CIT vs. Mukesh Ratilal Marolia (Bombay High Court)

DATE: September 7, 2011 (Date of pronouncement)
DATE: June 13, 2016 (Date of publication)
AY: 2001-02
FILE: Click here to download the file in pdf format
S. 10(38)/ 69: Fact that a small amount invested in "penny" stocks gave rise to huge capital gains in a short period does not mean that the transaction is "bogus" if the documentation and evidences cannot be faulted

The assessee claimed that he had purchased 1,41,400 shares of M/s. Allan Industrial Gases Limited; 11,500 shares of Mobile Tele-communications Limited; 34,000 shares of Rashel Agro Tech Ltd., and 27,700 shares of Centil Agro Tech Ltd. The total number of shares thus purchased by the assessee was 2,19,600. The purchases were made through M/s. Rushab Investments, Radha Ashok and Anil Securities. The purchases were made during the period from February to August 1999 i.e., during the previous year periods relevant to the assessment years 1999-2000 and 2000-01. All the 2,14,600 shares were sold by the assessee during the period April 2000 to February 2001, which is the previous year relevant to the assessment year under appeal. The shares were sold through M/s. Richmond Securities Pvt. Ltd., and M/s. Scorpio Management. The assessing authority made enquiries regarding the bona fides of the purchase and sale of those shares. He had issued notice and summons to the concerned parties to explain the nature of transactions they had with the assessee. The Assessing Officer has discussed the details of the enquiries conducted by him in a detailed manner in the assessment order. As a result of the enquiries, Assessing Officer sought to disbelieve the purchase of shares recorded by the assessee. He treated the transactions as bogus and assessed the sale proceeds as unexplained investment u/s 69. This was upheld by the CIT(A). However, the Tribunal (2006) 6 SOT 247 (Mum) reversed the orders of the AO and CIT(A) and allowed the appeal on the following grounds:

(i) The books of account maintained by the assessee for both the years clearly reflected the purchase of those shares. The shares are reflected in the balance sheets filed by the assessee along with the returns of income for the assessment years 1999-2000 and 2000-01. Therefore, it is seen that as a prima facie evidence, the purchases of shares have been contemporaneously entered into the books of account of the assessee.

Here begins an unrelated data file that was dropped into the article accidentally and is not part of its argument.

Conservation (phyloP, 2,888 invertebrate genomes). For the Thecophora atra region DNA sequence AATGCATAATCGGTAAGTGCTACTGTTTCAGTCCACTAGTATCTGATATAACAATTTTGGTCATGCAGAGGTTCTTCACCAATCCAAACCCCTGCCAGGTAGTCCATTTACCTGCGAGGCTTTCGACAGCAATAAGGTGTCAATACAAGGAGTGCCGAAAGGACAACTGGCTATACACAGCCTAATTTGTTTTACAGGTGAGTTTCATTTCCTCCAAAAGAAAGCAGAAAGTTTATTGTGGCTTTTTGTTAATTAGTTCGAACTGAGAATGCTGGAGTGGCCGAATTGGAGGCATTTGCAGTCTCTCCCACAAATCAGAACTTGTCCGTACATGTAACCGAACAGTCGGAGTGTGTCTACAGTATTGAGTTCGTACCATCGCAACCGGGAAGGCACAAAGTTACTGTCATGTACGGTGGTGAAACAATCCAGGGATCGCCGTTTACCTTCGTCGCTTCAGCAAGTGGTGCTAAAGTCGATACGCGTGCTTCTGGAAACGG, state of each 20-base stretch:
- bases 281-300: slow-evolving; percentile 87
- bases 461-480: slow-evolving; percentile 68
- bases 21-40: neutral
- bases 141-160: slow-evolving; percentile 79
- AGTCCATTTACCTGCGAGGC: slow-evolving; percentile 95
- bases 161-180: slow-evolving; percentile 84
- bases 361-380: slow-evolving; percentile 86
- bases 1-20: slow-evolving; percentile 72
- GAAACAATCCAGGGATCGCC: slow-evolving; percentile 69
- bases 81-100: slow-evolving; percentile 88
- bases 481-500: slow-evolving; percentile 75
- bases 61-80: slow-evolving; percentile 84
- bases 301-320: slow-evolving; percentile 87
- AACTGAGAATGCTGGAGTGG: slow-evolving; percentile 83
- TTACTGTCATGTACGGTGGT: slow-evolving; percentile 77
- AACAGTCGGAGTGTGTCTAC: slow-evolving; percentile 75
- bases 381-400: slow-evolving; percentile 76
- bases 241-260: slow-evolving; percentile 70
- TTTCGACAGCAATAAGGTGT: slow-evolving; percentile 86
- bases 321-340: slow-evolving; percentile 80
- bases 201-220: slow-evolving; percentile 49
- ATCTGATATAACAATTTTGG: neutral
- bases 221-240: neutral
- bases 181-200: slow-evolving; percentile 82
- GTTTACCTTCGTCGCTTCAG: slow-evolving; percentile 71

(ii) The assessee has been declaring agricultural income in his returns of income for the assessment years from 1990-91 to 2001-02. It is, very clear that the investment made by the assessee in shares during the previous periods relevant to the assessment years 1999-2000 and 2000-01 was supported by cash generated out of agricultural income. The above agricultural income have been considered in the respective assessments. Therefore, the contention of the assessing authority that the assessee had no sufficient resourcefulness to make investments in the shares is unfounded.

(iii) Purchase and sale of shares outside the floor of Stock Exchange is not an unlawful activity. Off-market transactions are not illegal. It is always possible for the parties to enter into transactions even without the help of brokers. Therefore, it is not possible to hold that the transactions reported by the assessee were quite sham on the legal proposition arrived at by the CIT(A) that off-market transactions are not permissible. The assessee has stated that the transactions were made with the help of professional mediators who are experts in off-market transactions.